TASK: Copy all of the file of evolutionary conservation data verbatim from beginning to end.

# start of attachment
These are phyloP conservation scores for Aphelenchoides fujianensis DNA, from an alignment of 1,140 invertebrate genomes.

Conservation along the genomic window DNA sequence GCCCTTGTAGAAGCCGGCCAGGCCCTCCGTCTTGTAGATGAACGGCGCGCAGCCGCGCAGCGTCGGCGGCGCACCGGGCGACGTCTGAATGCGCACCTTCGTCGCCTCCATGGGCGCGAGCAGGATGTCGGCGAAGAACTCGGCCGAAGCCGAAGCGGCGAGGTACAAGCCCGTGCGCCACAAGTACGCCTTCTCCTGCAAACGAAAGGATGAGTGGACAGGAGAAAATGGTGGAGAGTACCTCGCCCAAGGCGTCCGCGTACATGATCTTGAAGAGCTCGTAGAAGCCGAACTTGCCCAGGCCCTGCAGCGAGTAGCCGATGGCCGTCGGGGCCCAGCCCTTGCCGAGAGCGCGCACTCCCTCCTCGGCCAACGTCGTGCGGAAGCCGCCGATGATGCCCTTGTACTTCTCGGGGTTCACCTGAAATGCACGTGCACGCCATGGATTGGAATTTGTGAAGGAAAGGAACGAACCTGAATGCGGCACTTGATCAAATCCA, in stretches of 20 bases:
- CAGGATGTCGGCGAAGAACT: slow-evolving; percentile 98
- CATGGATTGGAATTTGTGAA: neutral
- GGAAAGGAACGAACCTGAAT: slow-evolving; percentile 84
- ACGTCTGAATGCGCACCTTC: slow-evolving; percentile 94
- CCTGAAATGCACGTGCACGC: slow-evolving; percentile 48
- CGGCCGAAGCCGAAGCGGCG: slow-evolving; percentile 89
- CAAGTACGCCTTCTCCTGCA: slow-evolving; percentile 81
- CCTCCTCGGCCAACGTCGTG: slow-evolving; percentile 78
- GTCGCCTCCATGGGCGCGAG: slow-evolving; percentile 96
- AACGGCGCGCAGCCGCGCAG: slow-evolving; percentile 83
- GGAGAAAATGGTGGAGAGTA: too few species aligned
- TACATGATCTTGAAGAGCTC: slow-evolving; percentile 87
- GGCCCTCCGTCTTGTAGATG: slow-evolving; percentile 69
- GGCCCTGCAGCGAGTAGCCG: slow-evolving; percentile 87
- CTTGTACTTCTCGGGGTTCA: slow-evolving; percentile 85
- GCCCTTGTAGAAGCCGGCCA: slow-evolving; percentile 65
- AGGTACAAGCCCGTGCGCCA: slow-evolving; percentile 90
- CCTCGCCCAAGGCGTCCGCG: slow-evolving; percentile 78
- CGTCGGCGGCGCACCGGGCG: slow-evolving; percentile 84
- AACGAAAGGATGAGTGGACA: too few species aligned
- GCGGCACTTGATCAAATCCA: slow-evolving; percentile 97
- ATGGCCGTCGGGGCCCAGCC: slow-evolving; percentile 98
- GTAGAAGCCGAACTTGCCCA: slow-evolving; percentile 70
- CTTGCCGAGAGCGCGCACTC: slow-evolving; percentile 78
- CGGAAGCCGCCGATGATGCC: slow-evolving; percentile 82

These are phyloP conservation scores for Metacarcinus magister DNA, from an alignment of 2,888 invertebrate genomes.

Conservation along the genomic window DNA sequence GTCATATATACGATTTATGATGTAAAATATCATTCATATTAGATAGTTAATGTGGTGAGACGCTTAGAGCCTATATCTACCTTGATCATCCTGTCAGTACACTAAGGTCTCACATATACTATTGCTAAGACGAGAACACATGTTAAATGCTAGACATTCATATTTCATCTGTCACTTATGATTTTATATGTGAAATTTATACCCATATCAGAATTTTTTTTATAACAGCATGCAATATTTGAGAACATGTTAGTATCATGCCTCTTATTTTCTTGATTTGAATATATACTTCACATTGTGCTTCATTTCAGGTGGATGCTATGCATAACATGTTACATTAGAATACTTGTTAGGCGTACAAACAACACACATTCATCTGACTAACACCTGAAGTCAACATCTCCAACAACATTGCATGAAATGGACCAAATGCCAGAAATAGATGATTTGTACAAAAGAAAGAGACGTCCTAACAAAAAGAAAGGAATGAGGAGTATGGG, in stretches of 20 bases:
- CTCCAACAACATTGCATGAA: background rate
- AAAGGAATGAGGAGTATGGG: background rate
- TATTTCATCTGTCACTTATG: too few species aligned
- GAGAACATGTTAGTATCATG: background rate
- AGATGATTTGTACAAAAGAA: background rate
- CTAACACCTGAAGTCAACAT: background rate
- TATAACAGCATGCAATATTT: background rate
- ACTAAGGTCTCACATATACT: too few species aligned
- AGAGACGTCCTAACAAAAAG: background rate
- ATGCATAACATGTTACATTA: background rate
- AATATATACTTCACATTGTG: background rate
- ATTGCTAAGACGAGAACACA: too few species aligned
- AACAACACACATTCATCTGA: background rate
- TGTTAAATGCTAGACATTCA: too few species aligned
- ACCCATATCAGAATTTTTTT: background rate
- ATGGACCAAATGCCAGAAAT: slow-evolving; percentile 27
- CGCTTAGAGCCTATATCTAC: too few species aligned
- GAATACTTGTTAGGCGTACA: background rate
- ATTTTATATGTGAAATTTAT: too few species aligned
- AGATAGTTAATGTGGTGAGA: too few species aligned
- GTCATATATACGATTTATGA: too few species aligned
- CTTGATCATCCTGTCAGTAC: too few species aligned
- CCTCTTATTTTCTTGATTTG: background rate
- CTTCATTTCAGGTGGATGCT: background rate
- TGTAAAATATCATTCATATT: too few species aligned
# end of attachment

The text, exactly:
These are phyloP conservation scores for Aphelenchoides fujianensis DNA, from an alignment of 1,140 invertebrate genomes.

Conservation along the genomic window DNA sequence GCCCTTGTAGAAGCCGGCCAGGCCCTCCGTCTTGTAGATGAACGGCGCGCAGCCGCGCAGCGTCGGCGGCGCACCGGGCGACGTCTGAATGCGCACCTTCGTCGCCTCCATGGGCGCGAGCAGGATGTCGGCGAAGAACTCGGCCGAAGCCGAAGCGGCGAGGTACAAGCCCGTGCGCCACAAGTACGCCTTCTCCTGCAAACGAAAGGATGAGTGGACAGGAGAAAATGGTGGAGAGTACCTCGCCCAAGGCGTCCGCGTACATGATCTTGAAGAGCTCGTAGAAGCCGAACTTGCCCAGGCCCTGCAGCGAGTAGCCGATGGCCGTCGGGGCCCAGCCCTTGCCGAGAGCGCGCACTCCCTCCTCGGCCAACGTCGTGCGGAAGCCGCCGATGATGCCCTTGTACTTCTCGGGGTTCACCTGAAATGCACGTGCACGCCATGGATTGGAATTTGTGAAGGAAAGGAACGAACCTGAATGCGGCACTTGATCAAATCCA, in stretches of 20 bases:
- CAGGATGTCGGCGAAGAACT: slow-evolving; percentile 98
- CATGGATTGGAATTTGTGAA: neutral
- GGAAAGGAACGAACCTGAAT: slow-evolving; percentile 84
- ACGTCTGAATGCGCACCTTC: slow-evolving; percentile 94
- CCTGAAATGCACGTGCACGC: slow-evolving; percentile 48
- CGGCCGAAGCCGAAGCGGCG: slow-evolving; percentile 89
- CAAGTACGCCTTCTCCTGCA: slow-evolving; percentile 81
- CCTCCTCGGCCAACGTCGTG: slow-evolving; percentile 78
- GTCGCCTCCATGGGCGCGAG: slow-evolving; percentile 96
- AACGGCGCGCAGCCGCGCAG: slow-evolving; percentile 83
- GGAGAAAATGGTGGAGAGTA: too few species aligned
- TACATGATCTTGAAGAGCTC: slow-evolving; percentile 87
- GGCCCTCCGTCTTGTAGATG: slow-evolving; percentile 69
- GGCCCTGCAGCGAGTAGCCG: slow-evolving; percentile 87
- CTTGTACTTCTCGGGGTTCA: slow-evolving; percentile 85
- GCCCTTGTAGAAGCCGGCCA: slow-evolving; percentile 65
- AGGTACAAGCCCGTGCGCCA: slow-evolving; percentile 90
- CCTCGCCCAAGGCGTCCGCG: slow-evolving; percentile 78
- CGTCGGCGGCGCACCGGGCG: slow-evolving; percentile 84
- AACGAAAGGATGAGTGGACA: too few species aligned
- GCGGCACTTGATCAAATCCA: slow-evolving; percentile 97
- ATGGCCGTCGGGGCCCAGCC: slow-evolving; percentile 98
- GTAGAAGCCGAACTTGCCCA: slow-evolving; percentile 70
- CTTGCCGAGAGCGCGCACTC: slow-evolving; percentile 78
- CGGAAGCCGCCGATGATGCC: slow-evolving; percentile 82

These are phyloP conservation scores for Metacarcinus magister DNA, from an alignment of 2,888 invertebrate genomes.

Conservation along the genomic window DNA sequence GTCATATATACGATTTATGATGTAAAATATCATTCATATTAGATAGTTAATGTGGTGAGACGCTTAGAGCCTATATCTACCTTGATCATCCTGTCAGTACACTAAGGTCTCACATATACTATTGCTAAGACGAGAACACATGTTAAATGCTAGACATTCATATTTCATCTGTCACTTATGATTTTATATGTGAAATTTATACCCATATCAGAATTTTTTTTATAACAGCATGCAATATTTGAGAACATGTTAGTATCATGCCTCTTATTTTCTTGATTTGAATATATACTTCACATTGTGCTTCATTTCAGGTGGATGCTATGCATAACATGTTACATTAGAATACTTGTTAGGCGTACAAACAACACACATTCATCTGACTAACACCTGAAGTCAACATCTCCAACAACATTGCATGAAATGGACCAAATGCCAGAAATAGATGATTTGTACAAAAGAAAGAGACGTCCTAACAAAAAGAAAGGAATGAGGAGTATGGG, in stretches of 20 bases:
- CTCCAACAACATTGCATGAA: background rate
- AAAGGAATGAGGAGTATGGG: background rate
- TATTTCATCTGTCACTTATG: too few species aligned
- GAGAACATGTTAGTATCATG: background rate
- AGATGATTTGTACAAAAGAA: background rate
- CTAACACCTGAAGTCAACAT: background rate
- TATAACAGCATGCAATATTT: background rate
- ACTAAGGTCTCACATATACT: too few species aligned
- AGAGACGTCCTAACAAAAAG: background rate
- ATGCATAACATGTTACATTA: background rate
- AATATATACTTCACATTGTG: background rate
- ATTGCTAAGACGAGAACACA: too few species aligned
- AACAACACACATTCATCTGA: background rate
- TGTTAAATGCTAGACATTCA: too few species aligned
- ACCCATATCAGAATTTTTTT: background rate
- ATGGACCAAATGCCAGAAAT: slow-evolving; percentile 27
- CGCTTAGAGCCTATATCTAC: too few species aligned
- GAATACTTGTTAGGCGTACA: background rate
- ATTTTATATGTGAAATTTAT: too few species aligned
- AGATAGTTAATGTGGTGAGA: too few species aligned
- GTCATATATACGATTTATGA: too few species aligned
- CTTGATCATCCTGTCAGTAC: too few species aligned
- CCTCTTATTTTCTTGATTTG: background rate
- CTTCATTTCAGGTGGATGCT: background rate
- TGTAAAATATCATTCATATT: too few species aligned